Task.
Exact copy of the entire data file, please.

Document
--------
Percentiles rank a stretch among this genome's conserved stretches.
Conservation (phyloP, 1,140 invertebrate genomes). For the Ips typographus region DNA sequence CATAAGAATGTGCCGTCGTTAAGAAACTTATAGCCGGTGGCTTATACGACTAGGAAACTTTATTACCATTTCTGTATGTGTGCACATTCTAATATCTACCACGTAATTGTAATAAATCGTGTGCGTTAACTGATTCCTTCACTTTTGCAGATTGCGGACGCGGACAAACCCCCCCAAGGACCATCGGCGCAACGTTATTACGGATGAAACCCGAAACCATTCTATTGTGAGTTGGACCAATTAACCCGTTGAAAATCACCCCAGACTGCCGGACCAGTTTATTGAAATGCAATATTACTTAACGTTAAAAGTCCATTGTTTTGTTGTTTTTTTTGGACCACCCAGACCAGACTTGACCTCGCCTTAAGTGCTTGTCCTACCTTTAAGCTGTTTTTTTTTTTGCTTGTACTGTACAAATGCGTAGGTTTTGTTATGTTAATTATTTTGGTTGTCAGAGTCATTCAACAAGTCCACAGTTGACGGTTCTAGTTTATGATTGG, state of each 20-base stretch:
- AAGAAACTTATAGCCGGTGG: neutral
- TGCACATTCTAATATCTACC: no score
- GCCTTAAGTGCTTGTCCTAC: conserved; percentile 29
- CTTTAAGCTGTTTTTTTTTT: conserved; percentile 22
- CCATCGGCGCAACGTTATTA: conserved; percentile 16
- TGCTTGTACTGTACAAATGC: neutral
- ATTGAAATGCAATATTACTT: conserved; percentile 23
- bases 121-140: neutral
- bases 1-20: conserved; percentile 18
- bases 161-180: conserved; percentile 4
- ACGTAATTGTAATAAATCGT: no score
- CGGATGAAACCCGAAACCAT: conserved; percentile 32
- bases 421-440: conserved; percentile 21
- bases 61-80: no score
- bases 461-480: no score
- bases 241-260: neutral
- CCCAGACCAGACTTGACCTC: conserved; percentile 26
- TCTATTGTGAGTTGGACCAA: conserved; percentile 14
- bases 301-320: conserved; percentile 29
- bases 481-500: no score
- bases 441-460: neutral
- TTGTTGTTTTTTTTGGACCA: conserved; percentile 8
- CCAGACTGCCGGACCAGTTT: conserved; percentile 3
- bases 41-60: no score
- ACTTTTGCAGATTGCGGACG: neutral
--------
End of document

Percentiles rank a stretch among this genome's conserved stretches.
Conservation (phyloP, 1,140 invertebrate genomes). For the Ips typographus region DNA sequence CATAAGAATGTGCCGTCGTTAAGAAACTTATAGCCGGTGGCTTATACGACTAGGAAACTTTATTACCATTTCTGTATGTGTGCACATTCTAATATCTACCACGTAATTGTAATAAATCGTGTGCGTTAACTGATTCCTTCACTTTTGCAGATTGCGGACGCGGACAAACCCCCCCAAGGACCATCGGCGCAACGTTATTACGGATGAAACCCGAAACCATTCTATTGTGAGTTGGACCAATTAACCCGTTGAAAATCACCCCAGACTGCCGGACCAGTTTATTGAAATGCAATATTACTTAACGTTAAAAGTCCATTGTTTTGTTGTTTTTTTTGGACCACCCAGACCAGACTTGACCTCGCCTTAAGTGCTTGTCCTACCTTTAAGCTGTTTTTTTTTTTGCTTGTACTGTACAAATGCGTAGGTTTTGTTATGTTAATTATTTTGGTTGTCAGAGTCATTCAACAAGTCCACAGTTGACGGTTCTAGTTTATGATTGG, state of each 20-base stretch:
- AAGAAACTTATAGCCGGTGG: neutral
- TGCACATTCTAATATCTACC: no score
- GCCTTAAGTGCTTGTCCTAC: conserved; percentile 29
- CTTTAAGCTGTTTTTTTTTT: conserved; percentile 22
- CCATCGGCGCAACGTTATTA: conserved; percentile 16
- TGCTTGTACTGTACAAATGC: neutral
- ATTGAAATGCAATATTACTT: conserved; percentile 23
- bases 121-140: neutral
- bases 1-20: conserved; percentile 18
- bases 161-180: conserved; percentile 4
- ACGTAATTGTAATAAATCGT: no score
- CGGATGAAACCCGAAACCAT: conserved; percentile 32
- bases 421-440: conserved; percentile 21
- bases 61-80: no score
- bases 461-480: no score
- bases 241-260: neutral
- CCCAGACCAGACTTGACCTC: conserved; percentile 26
- TCTATTGTGAGTTGGACCAA: conserved; percentile 14
- bases 301-320: conserved; percentile 29
- bases 481-500: no score
- bases 441-460: neutral
- TTGTTGTTTTTTTTGGACCA: conserved; percentile 8
- CCAGACTGCCGGACCAGTTT: conserved; percentile 3
- bases 41-60: no score
- ACTTTTGCAGATTGCGGACG: neutral